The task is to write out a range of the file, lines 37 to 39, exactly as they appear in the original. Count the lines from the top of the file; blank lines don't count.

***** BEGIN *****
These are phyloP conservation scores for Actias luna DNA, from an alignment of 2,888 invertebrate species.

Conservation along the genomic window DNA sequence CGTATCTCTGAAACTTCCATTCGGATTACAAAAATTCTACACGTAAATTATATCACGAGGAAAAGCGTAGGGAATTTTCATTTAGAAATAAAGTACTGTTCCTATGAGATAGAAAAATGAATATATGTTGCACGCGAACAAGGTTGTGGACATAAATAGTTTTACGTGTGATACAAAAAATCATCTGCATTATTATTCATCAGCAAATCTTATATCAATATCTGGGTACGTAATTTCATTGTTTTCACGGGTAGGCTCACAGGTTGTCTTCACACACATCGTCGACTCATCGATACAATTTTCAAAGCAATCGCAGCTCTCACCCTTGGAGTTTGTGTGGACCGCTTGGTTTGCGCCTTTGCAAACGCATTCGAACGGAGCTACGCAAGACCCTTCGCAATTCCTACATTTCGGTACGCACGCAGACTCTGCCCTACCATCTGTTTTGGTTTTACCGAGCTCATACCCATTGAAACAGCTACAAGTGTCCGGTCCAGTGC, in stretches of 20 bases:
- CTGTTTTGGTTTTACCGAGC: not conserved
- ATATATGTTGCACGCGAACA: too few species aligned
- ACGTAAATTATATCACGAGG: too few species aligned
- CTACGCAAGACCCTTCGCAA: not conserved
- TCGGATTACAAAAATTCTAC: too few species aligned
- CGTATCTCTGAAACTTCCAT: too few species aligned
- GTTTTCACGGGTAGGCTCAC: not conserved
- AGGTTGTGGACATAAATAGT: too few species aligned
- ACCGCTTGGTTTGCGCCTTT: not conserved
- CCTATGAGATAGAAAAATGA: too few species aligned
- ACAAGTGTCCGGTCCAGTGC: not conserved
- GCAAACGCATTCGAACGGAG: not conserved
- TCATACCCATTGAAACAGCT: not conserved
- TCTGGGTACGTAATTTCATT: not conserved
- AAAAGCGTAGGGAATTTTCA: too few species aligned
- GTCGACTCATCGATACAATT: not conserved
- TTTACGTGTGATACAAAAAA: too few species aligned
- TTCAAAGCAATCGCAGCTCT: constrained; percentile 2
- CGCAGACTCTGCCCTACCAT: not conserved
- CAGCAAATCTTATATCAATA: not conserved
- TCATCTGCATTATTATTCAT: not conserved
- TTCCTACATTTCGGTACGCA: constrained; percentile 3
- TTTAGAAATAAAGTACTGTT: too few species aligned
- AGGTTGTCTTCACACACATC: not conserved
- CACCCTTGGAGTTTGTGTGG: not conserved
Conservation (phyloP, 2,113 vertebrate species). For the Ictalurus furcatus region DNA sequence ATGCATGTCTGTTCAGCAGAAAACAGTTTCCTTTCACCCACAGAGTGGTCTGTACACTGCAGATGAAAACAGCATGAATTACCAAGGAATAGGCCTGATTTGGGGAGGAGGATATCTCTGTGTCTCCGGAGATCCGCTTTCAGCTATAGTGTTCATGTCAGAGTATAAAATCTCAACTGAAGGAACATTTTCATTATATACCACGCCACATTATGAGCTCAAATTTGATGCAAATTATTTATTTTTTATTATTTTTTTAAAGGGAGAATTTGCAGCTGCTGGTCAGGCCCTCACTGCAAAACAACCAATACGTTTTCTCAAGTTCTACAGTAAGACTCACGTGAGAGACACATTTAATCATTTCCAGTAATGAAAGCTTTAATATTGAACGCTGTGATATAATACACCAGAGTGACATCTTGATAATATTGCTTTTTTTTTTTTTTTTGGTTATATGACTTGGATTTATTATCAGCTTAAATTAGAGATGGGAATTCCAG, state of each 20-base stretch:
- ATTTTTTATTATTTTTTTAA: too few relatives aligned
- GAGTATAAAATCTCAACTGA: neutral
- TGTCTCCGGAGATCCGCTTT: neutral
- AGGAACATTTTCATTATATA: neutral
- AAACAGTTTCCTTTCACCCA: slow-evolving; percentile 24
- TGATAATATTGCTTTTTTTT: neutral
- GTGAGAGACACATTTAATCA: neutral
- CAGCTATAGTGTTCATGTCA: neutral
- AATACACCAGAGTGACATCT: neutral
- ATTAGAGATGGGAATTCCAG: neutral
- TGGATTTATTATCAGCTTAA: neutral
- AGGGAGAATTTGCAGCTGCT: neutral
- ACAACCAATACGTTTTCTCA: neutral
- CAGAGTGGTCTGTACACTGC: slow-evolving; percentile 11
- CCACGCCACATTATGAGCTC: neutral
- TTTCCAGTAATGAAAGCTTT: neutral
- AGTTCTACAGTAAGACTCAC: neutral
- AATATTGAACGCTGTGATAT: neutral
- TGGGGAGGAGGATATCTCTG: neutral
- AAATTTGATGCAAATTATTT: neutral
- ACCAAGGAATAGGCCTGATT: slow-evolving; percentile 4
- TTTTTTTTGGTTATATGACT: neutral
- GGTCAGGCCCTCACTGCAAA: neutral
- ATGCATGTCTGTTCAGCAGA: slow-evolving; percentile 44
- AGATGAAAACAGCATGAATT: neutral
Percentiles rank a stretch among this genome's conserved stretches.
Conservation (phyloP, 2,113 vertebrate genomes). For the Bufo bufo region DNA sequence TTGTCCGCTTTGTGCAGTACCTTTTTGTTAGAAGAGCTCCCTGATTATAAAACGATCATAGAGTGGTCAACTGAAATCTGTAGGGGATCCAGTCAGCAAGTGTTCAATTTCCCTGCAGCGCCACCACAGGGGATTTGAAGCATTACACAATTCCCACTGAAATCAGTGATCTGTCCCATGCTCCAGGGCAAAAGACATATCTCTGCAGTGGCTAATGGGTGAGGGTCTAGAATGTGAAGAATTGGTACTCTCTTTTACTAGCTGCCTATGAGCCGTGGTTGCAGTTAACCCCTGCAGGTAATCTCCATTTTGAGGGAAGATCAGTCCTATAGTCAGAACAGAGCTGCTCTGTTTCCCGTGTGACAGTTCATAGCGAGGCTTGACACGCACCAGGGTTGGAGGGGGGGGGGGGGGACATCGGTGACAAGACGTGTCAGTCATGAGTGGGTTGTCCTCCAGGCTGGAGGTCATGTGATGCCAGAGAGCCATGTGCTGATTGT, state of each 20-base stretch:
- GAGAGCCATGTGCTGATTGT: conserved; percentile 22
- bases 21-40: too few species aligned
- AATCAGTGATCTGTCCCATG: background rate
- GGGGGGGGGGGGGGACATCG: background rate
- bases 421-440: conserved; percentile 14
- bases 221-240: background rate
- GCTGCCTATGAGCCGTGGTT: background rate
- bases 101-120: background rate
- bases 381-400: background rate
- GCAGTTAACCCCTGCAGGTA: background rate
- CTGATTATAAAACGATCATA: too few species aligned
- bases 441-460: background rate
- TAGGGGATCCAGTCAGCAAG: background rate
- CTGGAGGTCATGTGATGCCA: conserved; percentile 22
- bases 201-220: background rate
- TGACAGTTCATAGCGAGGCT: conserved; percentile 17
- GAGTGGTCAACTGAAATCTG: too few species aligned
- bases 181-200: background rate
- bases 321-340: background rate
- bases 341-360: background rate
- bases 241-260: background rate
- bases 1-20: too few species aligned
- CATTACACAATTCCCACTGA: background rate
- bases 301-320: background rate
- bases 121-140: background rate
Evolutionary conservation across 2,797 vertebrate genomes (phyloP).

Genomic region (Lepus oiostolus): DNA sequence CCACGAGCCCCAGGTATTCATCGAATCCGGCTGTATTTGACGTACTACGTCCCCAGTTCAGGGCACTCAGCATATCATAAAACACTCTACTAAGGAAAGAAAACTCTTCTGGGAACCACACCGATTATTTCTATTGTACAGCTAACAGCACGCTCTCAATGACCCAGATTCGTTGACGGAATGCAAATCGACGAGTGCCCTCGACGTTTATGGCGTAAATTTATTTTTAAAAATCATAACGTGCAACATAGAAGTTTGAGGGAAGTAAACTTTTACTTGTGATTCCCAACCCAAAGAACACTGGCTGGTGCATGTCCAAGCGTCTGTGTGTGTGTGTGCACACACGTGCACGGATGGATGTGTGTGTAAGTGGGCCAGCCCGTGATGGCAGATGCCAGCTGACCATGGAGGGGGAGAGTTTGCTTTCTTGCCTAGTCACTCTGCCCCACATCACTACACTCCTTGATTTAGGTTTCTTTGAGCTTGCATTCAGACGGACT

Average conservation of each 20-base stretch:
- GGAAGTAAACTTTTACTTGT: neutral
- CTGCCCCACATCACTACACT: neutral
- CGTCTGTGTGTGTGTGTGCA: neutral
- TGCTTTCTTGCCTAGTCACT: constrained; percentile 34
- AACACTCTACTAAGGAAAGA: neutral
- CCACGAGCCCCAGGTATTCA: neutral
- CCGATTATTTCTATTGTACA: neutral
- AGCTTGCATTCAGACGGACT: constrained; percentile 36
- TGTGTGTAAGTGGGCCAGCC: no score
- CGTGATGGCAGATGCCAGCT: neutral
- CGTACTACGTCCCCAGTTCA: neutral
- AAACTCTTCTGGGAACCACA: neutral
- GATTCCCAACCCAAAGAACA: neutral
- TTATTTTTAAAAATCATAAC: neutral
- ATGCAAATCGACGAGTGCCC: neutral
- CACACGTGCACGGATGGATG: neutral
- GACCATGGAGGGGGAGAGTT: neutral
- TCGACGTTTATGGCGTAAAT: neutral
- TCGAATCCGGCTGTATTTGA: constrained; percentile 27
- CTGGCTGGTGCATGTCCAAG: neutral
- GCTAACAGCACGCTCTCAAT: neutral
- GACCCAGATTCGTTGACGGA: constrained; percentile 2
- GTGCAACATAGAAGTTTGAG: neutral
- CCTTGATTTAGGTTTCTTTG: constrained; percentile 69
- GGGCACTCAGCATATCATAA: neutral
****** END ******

- AATACACCAGAGTGACATCT: neutral
- ATTAGAGATGGGAATTCCAG: neutral
- TGGATTTATTATCAGCTTAA: neutral